- Mobile (Alabama)
- Mobile (Alabama)† Catholic_Encyclopedia ► MobileDIOCESE OF MOBILE (Fr. MOBILE, Sp. MAUBILA, Lat. MOBILIENSIS).Suffragan of New Orleans, comprises the State of Alabama (51,540 sq. miles) and western Florida (7281 square miles), and derives its name from Mauvila, the fort and chief city of the Gulf Indians, who with their "emperor", Tuscaloosa, "black warrior", were conquered by the Spanish soldier and explorer, Hernando de Soto, in 1540.EARLY HISTORYDe Soto's expedition was accompanied by "twelve priests, eight ecclesiastics and four religious". Mass was certainly offered near the present city of Mobile as early as 1540. From 1540 to 1703 Dominican, Capuchin, and Jesuit missionaries went from post to post along the Mississippi Valley, ministering to the wants of the scattered Spanish, French, and English settlers and to the native Indian converts. The published records of their heroism, sealed at times with the martyrs' blood, are very meagre, their names even, in great part, being lost in the obscurity of that long and troublous period. Not until the beginning of the eighteenth century, have we anything like a historical account of this diocese. "Fort St. Louis de la Mobile" was founded by Iberville, the illustrious French-Canadian explorer (1702), at some distance from the present city of Mobile, the site of which was selected (1710) by Iberville's brother, Bienville. Mobile was formally erected into a parish (20 July, 1703), subject to the Seminary of Foreign Missions in Paris and Quebec.The Rev. Henry Roulleaux de la Vente was the first parish priest (July, 1704), his curate, the Rev. Alexander Huvé. The first entry found in the records of the new parish is that of the baptism of an Apalache girl (6 September, 1703), by the Rev. A. Davion. The Rev. J. B. de St. Cosme was murdered by savages on his way to Mobile from Natchez late in 1706. The last record of the secular clergy (13 January, 1721), that of the Rev. Alexander Huvé, appears in the ancient register of Mobile. The work was resumed by the religious orders. The Quebec Act of 1774 conferred on the parish priest of Mobile among others, legal title to his tithes. With the surrender of Mobile to Spain (12 March, 1780), the records are kept in Spanish, and the church in Mobile is definitely known as the church of the Immaculate Conception. Pius VII erected the diocese of St. Louis of New Orleans (25 April, 1793), usually styled Louisiana and the Floridas. The jurisdiction, therefore, of the ordinaries of Quebec and Santiago de Cuba over that immense territory ceased with the selection of its first bishop, the Right Rev. Luis Peóalver y Cardenas, who arrived in New Orleans 17 July, 1795. From 1792 to 1800 the parish priest of Mobile was the Rev. Constantine McKenna, and its last incumbent under Spanish rule, the Rev. Vincent Genin.BISHOPS(1) MICHAEL PORTIER, b. at Montbrison, France, 1795: d. at Mobile, 4 May, 1859. He came to the United States 4 September, 1817. Completing his studies at St. Mary's Seminary, Baltimore, Md., he was ordained priest by Bishop Dubourg at St. Louis (1818), and eight years later, in the same city was consecrated titular Bishop of Oleno by Bishop Rosati, and became first vicar Apostolic of the new Vicariate of Alabama and the Floridas. At the time of his accession he was the only clergyman in the vicariate and had practically only three congregations with churches, Mobile, Ala., and the old Spanish cities of St. Augustine, Fla. (founded 1565), and Pensacola, Fla. (founded 1696). The first priest who came to his assistance was the Rev. Edward T. Mayne, a student of Mt. St. Mary's College, Emmitsburg, Md., sent by Bishop England of Charleston, to take charge of the deserted church of St. Augustine. Bishop Portier began his administration by riding through his vicariate and visited Pensacola, Tallahassee, a nd St. Augustine, offering the Holy Sacrifice, preaching, and administering the Sacraments as he went. He sailed for Europe (1829) in quest of assistants, and returning with two priests and four ecclesiastics, found the vicariate raised to the Diocese of Mobile. His cathedral was a little church twenty feet wide by fifty feet deep, his residence a still smaller two-roomed frame structure. By 1850 there were churches and congregations in Mobile, Spring Hill, Summerville, Mount Vernon, Fish River, Pensacola, Tuscaloosa, and Montgomery. He was somewhat relieved in the same year by the detachment of the eastern portion of Florida and its annexation to the newly-created See of Savannah, Ga. To add to his relief the new cathedral of the Immaculate Conception, built mainly through the untiring efforts of the Rev. J. McGarahan, was finished at a cost of over eighty thousand dollars, and consecrated 8 December, 1850. About 1830 Bishop Portier established Spring Hill College and Seminary, at the head of which was the Rev. Mathias Loras until he was consecrated Bishop of Dubuque (10 December, 1837) by Bishop Portier, who also consecrated another president of Spring Hill, the Rev. John S. Basin, third Bishop of Vincennes, 24 October, 1847. Spring Hill College, for a time in charge of the Eudist Fathers, was taken over by the Jesuit Fathers (1846) and has since been managed successfully by them. Bishop Portier held there a diocesan synod (19 January, 1835). In 1833 he secured from the Visitation convent, Georgetown, a colony of nuns who established in Mobile a house and academy, which is in a very flourishing condition. He brought the Brothers of the Sacred Heart from France (about 1847), and the Sisters of Charity from Emmitsburg, Md., to manage orphan asylums for boys and girls respectively. One of his last acts was the foundation of an infirmary at Mobile conducted by the Sisters of Charity.(2) JOHN QUINLAN second Bishop of Mobile, b. in County Cork, Ireland, 19 October, 1826; d. at Mobile, 9 March 1883. He came to the United States, 1844, studied' for the priesthood in Mt. St. Mary's College, Emmitsburg, Md., and was ordained by Archbishop Purcell (1853), with a fellow student, Richard Gilmour, afterwards second Bishop of Cleveland. He was consecrated Bishop of Mobile, 4 Dec., 1859, by Archbishop Blanc in St. Louis' cathedral, New Orleans, La. In his diocese he found twelve churches and fourteen schools for which he had only eight secular priests and he therefore brought from Ireland eleven young candidates for the priesthood. Two of the priests who came to Bishop Quinlan at this time are zealous workers in the diocese to-day, the Very Rev. C. T. O'Callaghan, D.D., V.G., pastor of St. Vincent's church, Mobile, several times administrator of the diocese, and the Very Rev. D. Savage, D.D., pastor of St. Peter's church, Montgomery, a member of the bishop's council. Bishop Quinlan's administration fell upon the storm days of internecine strife. After the battle of Shiloh, he hastened on a special train to the blood-stained battle-ground and ministered to the temporal and spiritual wants of North and South. After the war diocesan activities were crippled. Nevertheless, besides repairing ruined churches, Bishop Quinlan built the portico of the Mobile cathedral, founded St. Patrick's and St. Mary's churches in the same city, and established churches in Huntsville, Decatur, Tuscumbia, Florence, Cullman, Birmingham, Eufaula, Whistler, and Toulminville. April, 1876, Bishop Quinlan invited the Benedictines from St. Vincent's Abbey, Pa., to the dioc ese, and they settled at Cullman. The first abbot of the new settlement was the Rt. Rev. Benedict Menges, O.S.B., succeeded (1905) by Rt. Rev, Bernard Menges, O.S.B., under whose capable management the monastery and college are progressing and extending their influence considerably.(3) DOMINIC MANUCY, third Bishop of Mobile, b. in St. Augustine, Fla., 20 December, 1823; d. at Mobile, 4 December, 1885. He was educated at Spring Hill College, and ordained (1850) by Bishop Portier, and for twenty-four years laboured in Montgomery and Mobile. He was consecrated at Mobile (8 Dec., 1874), Bishop of Dulma, and appointed vicar Apostolic of Brownsville, Tex., and was transferred to the Diocese of Mobile (9 March, 1884), without being relieved, however, from his duties as vicar Apostolic, but finding the burden too great he resigned and was appointed to the titular see of Maronea.(4) JEREMIAH O'SULLIVAN, fourth Bishop of Mobile, b. in County Cork, Ireland, 1844; d. at Mobile, 10 August, 1896. He came to the United States, 1863, entered St. Charles College, Ellicott City, Md., whence he proceeded to St. Mary's Seminary, Baltimore, Md., was ordained priest (June, 1868) by Archbishop Spalding, and consecrated Bishop of Mobile (20 Sept., 1885), by Cardinal, then Archbishop, Gibbons. The present towers of the Mobile cathedral were built by Bishop O'Sullivan, who successfully strove to restore the mined financial status of the diocese. A gifted administrator, an admired orator, an extremely zealous and holy bishop, Bishop O'Sullivan travelled and laboured unceasingly in the diocese, and left to posterity a monument of noble results, temporal and spiritual, quietly and unostentatiously achieved.(5) EDWARD PATRICK ALLEN, fifth and present Bishop of Mobile, was born in Lowell, Mass., 17 March, 1853, and educated at Mt. St. Mary's College, Emmitsburg, Md., where he was ordained priest by Bishop Becker, 17 Dec., 1881. He was appointed president of Mt. St. Mary's (1884), and filled that office most acceptably until his consecration as Bishop of Mobile, by Cardinal Gibbons, in the cathedral, Baltimore, Md. (16 May, 1897). Under the able and prudent management of Bishop Allen, the diocese has advanced with great strides, and is still developing at a rapid growth. Many churches and missions have been erected, hospitals, orphanages, and schools established, the number of priests more than doubled, and considerable property acquired with a view to the further development of his rapidly increasing charge. The diocese was sorely tried by a fearful storm and tidal wave (Sept., 1906). Many churches either totally or partially destroyed have been rebuilt or repaired. But the complete results of Bishop Allen's pro sperous administration are best noticed by a comparison between the standing of the diocese when he assumed control and its existing admirable state.STATISTICS1897 (year of Bishop Allen's arrival).—Churches with resident priests, 22; parishes with parochial schools, 15; children under Catholic care in colleges, academies; and schools, 2526; hospitals, 2; orphanages, 2; baptisms, infants, 820, converts, 60; marriages, 163; Catholic population, 17,000; priests, secular and religious, 48.1910.—Priests, secular, 49, religious, 52, total, 101; churches with resident priests, 43; missions with churches, 31; total churches, 74; stations, 149; chapels, 25; brothers, 41; religious women, 274; children under Catholic care, 5039; colleges, 3; high school, 1; academies; 7, schools, 31, and orphanages, 3; hospitals, 4; home for aged poor, 1; baptisms, infants, 1478, converts, 552; marriages, 302; Catholic population, 38,000.Bishop Allen takes a lively interest in the Negro Missions, and is largely responsible for the good work being done by the Josephite Fathers in Mobile and vicinity, Birmingham, and Montgomery. Near the latter city is St. Joseph's College, founded (1901) by the Very Rev. T. B. Donovan, lately deceased, the primary object of which "is to educate young colored men to be catechists and teachers." With Bishop Allen's sanction a colored fraternal organization was instituted in Mobile, 1909, by the Rev. C. Rebescher, which gives promise of universal good.Benefactors. The chief benefactors of the diocese were Messrs. Felix and Arthur McGill — the McGill Institute, a high school for boys, bears their name. The Hannan Home for the aged poor is a tribute to the generosity of Major P. C. Hannan, who built it along the lines of Bishop Allen's choosing.Religious Orders. In the Diocese of Mobile are the Jesuits, Benedictines, Josephite Fathers, and Brothers of the Sacred Heart. Also the Sisters of the Visitation, Sisters of Charity, Sisters of Mercy, Sisters of Loretto, Sisters of St. Joseph, Sisters of St. Benedict, Little Sisters of the Poor, and Sisters of Perpetual Adoration. There are three Catholic cemeteries, one in Mobile, one in Birmingham, and one in Montgomery. The intrepid Admiral Semmes and Father Ryan, the poet-priest, are buried in the Catholic Cemetery, Mobile. By a singular coincidence the first priest who came to labour in the new Diocese of Mobile and the last and ruling Bishop of Mobile were students of Mt. St. Mary's College, Emmitsburg, Md., while the first Bishop of San Antonio, Tex., the Rt. Rev. Anthony D. Pellicer, and its present coadjutor, the Rt. Rev. John W. Shaw, were native priests of the diocese, both having been consecrated in its cathedral (the former, 8 Dec., 1874, the latter, 14 April, 1910), of which each in turn was pastor.HAMILTON, Colonial Mobile (Boston and New York, 1897); SHEA, History of the Catholic Church in the United States (Akron, O., New York. Chicago, 1886. 1892); IDEM, Defenders of Our Faith (New York, Chicago, 1886, 1893); MOTHER AUSTIN, A Catholic History of Alabama and the Floridas, I (New York, 1905); Metropolitan Catholic Almanac and Laity's Directory (Baltimore, 1850 sqq.); Official Catholic Directory (Milwaukee, New York, 1910); REGER, Die Benedictiner im Staate Alabama (Baltimore, 1898).THOMAS J. EATONTranscribed by Peter Flanagan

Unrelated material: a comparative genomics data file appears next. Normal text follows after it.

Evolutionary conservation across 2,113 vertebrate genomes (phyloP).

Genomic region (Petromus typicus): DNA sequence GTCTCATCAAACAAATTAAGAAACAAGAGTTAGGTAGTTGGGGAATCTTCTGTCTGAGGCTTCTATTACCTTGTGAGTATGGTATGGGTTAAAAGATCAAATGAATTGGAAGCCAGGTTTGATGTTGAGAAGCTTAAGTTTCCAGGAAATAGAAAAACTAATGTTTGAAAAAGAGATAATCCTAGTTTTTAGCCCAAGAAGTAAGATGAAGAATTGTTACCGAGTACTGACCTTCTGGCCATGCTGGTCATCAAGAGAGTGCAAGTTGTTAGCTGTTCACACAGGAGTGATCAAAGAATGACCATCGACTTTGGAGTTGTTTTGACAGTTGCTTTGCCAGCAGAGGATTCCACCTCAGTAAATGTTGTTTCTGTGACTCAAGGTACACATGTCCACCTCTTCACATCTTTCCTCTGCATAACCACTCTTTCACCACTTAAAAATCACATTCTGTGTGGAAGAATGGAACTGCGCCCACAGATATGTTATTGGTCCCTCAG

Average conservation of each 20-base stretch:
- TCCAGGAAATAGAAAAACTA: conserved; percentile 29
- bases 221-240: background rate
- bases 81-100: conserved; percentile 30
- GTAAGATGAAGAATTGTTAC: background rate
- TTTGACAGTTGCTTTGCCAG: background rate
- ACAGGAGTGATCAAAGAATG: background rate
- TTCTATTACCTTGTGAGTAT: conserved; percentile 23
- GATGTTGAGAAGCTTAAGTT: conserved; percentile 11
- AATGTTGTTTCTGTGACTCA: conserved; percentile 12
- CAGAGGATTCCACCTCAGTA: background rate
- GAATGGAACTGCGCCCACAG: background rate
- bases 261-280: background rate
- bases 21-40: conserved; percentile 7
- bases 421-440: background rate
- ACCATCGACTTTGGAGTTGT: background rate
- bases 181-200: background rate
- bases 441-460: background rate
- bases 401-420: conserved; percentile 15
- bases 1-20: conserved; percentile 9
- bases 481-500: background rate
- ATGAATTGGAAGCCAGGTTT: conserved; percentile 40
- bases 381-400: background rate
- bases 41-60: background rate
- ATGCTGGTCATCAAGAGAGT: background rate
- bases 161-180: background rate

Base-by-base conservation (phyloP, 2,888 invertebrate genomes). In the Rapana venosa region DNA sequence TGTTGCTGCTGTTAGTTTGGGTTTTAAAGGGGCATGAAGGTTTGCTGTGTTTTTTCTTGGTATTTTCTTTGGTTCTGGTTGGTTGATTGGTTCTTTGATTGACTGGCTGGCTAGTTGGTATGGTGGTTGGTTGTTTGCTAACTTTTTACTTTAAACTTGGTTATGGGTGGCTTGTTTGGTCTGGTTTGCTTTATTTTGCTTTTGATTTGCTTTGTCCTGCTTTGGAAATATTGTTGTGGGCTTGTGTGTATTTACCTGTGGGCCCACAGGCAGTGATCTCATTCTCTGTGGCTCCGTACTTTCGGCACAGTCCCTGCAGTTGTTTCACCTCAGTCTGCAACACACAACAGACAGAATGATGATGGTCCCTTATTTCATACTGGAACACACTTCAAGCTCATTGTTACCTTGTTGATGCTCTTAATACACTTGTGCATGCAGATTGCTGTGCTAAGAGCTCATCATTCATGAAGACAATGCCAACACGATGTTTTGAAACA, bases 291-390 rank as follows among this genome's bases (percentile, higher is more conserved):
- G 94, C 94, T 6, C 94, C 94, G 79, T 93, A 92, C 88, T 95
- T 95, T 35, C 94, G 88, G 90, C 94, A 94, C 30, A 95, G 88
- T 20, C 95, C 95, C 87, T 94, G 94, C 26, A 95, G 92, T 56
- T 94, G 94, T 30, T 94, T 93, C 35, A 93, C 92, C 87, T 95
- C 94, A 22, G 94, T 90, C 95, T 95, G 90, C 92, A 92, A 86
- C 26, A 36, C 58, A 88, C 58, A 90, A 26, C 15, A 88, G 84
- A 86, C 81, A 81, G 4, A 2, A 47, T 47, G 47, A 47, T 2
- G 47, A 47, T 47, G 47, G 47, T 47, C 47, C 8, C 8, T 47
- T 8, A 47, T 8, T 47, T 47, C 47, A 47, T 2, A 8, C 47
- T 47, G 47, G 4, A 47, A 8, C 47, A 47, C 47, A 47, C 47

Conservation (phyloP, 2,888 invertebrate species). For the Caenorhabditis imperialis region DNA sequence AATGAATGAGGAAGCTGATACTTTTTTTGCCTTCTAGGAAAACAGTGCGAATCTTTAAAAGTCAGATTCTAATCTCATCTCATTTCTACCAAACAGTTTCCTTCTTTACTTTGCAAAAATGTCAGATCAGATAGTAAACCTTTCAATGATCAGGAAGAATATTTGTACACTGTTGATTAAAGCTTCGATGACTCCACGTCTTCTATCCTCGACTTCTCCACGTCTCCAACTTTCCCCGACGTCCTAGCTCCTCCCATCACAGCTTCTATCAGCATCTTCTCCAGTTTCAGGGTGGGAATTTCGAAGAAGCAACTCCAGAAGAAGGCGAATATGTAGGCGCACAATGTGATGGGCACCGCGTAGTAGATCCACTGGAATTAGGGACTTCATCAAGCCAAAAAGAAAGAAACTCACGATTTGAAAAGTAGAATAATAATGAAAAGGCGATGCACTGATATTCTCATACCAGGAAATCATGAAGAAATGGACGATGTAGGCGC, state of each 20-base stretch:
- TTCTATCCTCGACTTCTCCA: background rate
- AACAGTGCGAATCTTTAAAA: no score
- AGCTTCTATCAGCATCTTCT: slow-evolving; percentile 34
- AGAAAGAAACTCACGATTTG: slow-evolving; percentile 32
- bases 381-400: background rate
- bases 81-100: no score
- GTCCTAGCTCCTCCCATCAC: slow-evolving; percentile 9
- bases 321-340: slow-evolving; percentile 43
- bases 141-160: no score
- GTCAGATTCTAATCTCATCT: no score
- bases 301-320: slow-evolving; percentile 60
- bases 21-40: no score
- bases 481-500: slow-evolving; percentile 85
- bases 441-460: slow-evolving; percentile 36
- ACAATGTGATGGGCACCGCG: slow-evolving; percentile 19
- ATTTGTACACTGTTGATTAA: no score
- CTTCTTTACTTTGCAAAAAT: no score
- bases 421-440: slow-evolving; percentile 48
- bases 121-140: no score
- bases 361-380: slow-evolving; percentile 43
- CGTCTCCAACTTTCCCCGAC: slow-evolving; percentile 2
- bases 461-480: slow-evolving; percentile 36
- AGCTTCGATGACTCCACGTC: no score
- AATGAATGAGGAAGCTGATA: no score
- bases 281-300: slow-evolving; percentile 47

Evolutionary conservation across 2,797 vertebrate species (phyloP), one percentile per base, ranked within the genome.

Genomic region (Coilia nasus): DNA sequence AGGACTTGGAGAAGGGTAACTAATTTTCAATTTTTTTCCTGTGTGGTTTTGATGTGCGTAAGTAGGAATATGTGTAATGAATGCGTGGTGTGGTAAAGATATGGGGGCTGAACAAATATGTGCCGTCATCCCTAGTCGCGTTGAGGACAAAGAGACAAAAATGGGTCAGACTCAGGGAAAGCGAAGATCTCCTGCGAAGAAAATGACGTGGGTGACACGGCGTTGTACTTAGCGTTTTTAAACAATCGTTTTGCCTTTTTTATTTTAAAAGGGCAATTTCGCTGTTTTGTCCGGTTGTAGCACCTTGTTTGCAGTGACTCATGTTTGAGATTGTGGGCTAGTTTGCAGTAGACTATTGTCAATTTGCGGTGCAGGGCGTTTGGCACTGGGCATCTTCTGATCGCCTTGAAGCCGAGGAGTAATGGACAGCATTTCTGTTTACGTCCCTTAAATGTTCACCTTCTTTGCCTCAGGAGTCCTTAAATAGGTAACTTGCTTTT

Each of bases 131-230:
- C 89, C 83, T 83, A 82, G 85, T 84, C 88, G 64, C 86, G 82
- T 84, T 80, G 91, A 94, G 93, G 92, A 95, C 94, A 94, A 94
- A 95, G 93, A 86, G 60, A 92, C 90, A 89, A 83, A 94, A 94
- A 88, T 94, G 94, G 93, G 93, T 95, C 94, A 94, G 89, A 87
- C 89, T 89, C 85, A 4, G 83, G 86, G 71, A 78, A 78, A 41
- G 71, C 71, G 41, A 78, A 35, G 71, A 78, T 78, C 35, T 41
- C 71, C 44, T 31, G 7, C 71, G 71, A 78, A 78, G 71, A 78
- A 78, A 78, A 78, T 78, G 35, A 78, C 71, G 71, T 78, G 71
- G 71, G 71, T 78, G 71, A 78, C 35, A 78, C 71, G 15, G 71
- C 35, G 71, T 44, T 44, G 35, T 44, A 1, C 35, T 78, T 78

The Catholic Encyclopedia, Volume VIII. — New York: Robert Appleton Company. Nihil Obstat. 1910.